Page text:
`import matplotlib.pyplot as plt`

`from scipy.integrate import solve_ivp`

`# Options to make the plots the right size`

`plt.rcParams['figure.figsize'] = [12, 4]`

`plt.rcParams.update({'font.size': 16})`

`# Function for the dynamics called 'competition'`

`def competition(t,N):`

` # Rename the variables for ease`

` R=N[0]`

` G=N[1]`

` # The ODEs`

` dR = R*(a - R - b*G)`

` dG = G*(c - G - d*R)`

` return [dR,dG]`

`# Parameter values`

`a=3`

`b=0.5`

`c=3`

`d=0.75`

`# Initial conditions`

`R0_1=3`

`G0_1=3`

`R0_2=0.5`

`G0_2=0.5`

`N0=[R0_1,G0_1]`

`N1=[R0_2,G0_2]`

`# Time points to use`

`tc = np.linspace(0, 10, 1000) `

`# Run the model using 'solve_ivp'`

`Nc = solve_ivp(competition, [tc[0],tc[-1]], N0, t_eval=tc)`

`Nd = solve_ivp(competition, [tc[0],tc[-1]], N1, t_eval=tc)`

`# Plotting commands`

`fig, (ax1, ax2) = plt.subplots(1, 2)`

`ax1.plot(tc, Nc.y[0], "r", label="Reds") `

`ax1.plot(tc, Nc.y[1], "k", label="Greys")`

`ax1.plot(tc, Nd.y[0], "r:")`

`ax1.plot(tc, Nd.y[1], "k:")`

`ax1.set(xlabel='Time', ylabel='Densities')`

`ax1.legend()`

`ax1.axis([0,10,0,5])`

`rr=np.linspace(0,10,5)`

`rnull=(a-rr)/b`

`gnull=c-d*rr`

`ax2.plot(Nc.y[0],Nc.y[1],'b')`

`ax2.plot(Nd.y[0],Nd.y[1],'b')`

`ax2.plot(rr,rnull,'r')`

`ax2.plot(rr,gnull,'k')`

`ax2.axis([0, 5, 0, 5])`

`ax2.set(xlabel='Red Squirrels', ylabel='Grey Squirrels')`

# A bifurcation diagram

We can also plot a bifurcation diagram of the system. This is slightly complicated since we now have two variables and multiple parameters, but we can just focus on how one parameter impacts one variable. Here we see three different transcritical bifurcations at different points as we vary the red squirrel carrying capacity, [latex]a[/latex]:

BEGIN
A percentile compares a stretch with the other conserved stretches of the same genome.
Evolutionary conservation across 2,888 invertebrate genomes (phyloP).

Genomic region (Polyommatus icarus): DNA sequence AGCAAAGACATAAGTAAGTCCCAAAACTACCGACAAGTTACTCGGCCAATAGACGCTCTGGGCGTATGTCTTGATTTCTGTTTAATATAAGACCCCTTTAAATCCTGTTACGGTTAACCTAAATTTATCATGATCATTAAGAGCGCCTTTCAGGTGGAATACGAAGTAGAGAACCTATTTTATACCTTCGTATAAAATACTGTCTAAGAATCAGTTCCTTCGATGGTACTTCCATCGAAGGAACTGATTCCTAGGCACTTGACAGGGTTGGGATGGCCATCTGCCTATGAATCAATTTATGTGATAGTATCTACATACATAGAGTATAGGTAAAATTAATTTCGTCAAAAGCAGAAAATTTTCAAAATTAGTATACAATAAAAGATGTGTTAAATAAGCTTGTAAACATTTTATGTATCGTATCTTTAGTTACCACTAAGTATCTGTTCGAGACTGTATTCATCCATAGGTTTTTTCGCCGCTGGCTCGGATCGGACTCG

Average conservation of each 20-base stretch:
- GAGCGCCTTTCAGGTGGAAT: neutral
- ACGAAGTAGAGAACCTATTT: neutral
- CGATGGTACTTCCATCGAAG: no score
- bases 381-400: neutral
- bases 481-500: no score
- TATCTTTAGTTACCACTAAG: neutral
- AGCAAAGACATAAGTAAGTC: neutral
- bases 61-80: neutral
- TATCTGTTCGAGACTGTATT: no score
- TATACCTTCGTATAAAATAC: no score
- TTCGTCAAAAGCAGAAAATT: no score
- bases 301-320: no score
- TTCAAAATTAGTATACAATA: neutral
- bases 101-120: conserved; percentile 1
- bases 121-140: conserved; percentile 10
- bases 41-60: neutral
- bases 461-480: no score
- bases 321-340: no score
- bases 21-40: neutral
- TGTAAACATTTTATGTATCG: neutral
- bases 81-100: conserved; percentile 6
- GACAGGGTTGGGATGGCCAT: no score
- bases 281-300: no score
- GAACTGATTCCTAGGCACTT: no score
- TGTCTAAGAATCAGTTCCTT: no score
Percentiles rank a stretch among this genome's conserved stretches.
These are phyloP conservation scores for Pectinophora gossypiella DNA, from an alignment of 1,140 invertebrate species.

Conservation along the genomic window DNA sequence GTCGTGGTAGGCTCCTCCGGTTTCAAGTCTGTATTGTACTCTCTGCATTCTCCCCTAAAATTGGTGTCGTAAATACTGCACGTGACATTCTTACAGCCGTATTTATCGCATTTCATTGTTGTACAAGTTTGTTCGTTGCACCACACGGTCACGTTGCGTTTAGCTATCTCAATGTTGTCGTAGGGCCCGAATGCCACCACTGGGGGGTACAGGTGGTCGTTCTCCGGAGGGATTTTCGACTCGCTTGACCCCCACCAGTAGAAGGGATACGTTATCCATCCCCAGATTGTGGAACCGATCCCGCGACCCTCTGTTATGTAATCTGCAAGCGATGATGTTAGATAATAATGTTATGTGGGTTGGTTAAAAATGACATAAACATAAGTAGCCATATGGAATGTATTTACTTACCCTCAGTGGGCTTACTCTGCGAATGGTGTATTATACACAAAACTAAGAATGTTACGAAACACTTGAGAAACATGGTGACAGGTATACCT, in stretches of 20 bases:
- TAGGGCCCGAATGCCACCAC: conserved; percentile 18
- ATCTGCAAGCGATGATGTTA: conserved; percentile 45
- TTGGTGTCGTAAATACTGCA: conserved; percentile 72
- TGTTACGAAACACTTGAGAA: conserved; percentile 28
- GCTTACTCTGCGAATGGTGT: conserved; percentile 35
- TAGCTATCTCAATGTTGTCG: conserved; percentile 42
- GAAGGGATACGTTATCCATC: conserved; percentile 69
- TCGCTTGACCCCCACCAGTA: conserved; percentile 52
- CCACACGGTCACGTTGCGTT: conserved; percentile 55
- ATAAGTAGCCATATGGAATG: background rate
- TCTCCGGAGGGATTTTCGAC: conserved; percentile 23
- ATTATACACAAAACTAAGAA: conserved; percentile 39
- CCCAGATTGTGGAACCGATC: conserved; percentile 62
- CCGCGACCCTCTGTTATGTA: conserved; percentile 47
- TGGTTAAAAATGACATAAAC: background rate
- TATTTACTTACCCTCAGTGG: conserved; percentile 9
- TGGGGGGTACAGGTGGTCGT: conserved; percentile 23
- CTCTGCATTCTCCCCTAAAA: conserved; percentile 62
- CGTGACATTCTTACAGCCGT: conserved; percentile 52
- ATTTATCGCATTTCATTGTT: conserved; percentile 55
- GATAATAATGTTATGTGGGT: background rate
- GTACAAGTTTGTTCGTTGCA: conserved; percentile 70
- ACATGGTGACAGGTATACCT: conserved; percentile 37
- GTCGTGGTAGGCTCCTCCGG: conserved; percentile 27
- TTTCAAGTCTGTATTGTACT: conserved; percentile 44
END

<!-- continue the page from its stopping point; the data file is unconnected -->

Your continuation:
- When [latex]a[/latex] is low, the Grey-only equilibrium (grey line with [latex]R=0[/latex]) is stable, the Red-only equilibrium (red line) is unstable and the coexistence equilibrium (blue) is negative (and unstable).
- When [latex]a[/latex] is intermediate, the coexistence equilibrium becomes positive and stable and the Grey-only equilibrium becomes unstable through a transcritical bifurcation. The Red-only equilibrium remains unstable.
- When [latex]a[/latex] is high, the coexistence equilibrium becomes unstable (and actually negative in [latex]G[/latex], though this plot does not show that) and the Red-only equilibrium becomes stable through a transcritical bifurcation. The Grey-only equilibrium remains unstable.

(There is a third transcritical bifurcation at 0 where the Red-only and Grey-only equilibria collide, but this makes no real difference to the dynamics since we assume [latex]a\gt 0[/latex]).

Key Takeaways

- Linear stability analysis allows us to classify the behaviour of a system near an equilibrium.
- Competing species can coexist with each other in the long term, provided the effects of interspecific competition are quite weak.
- Very often there will be
*competitive exclusion*, where only one species can survive in the long term, whenever the effects of inter-specific competition is quite strong.

### Chapter references

- The content in the
*Population ecology*was influenced by the textbook,*Mathematical Biology 1*by Murray.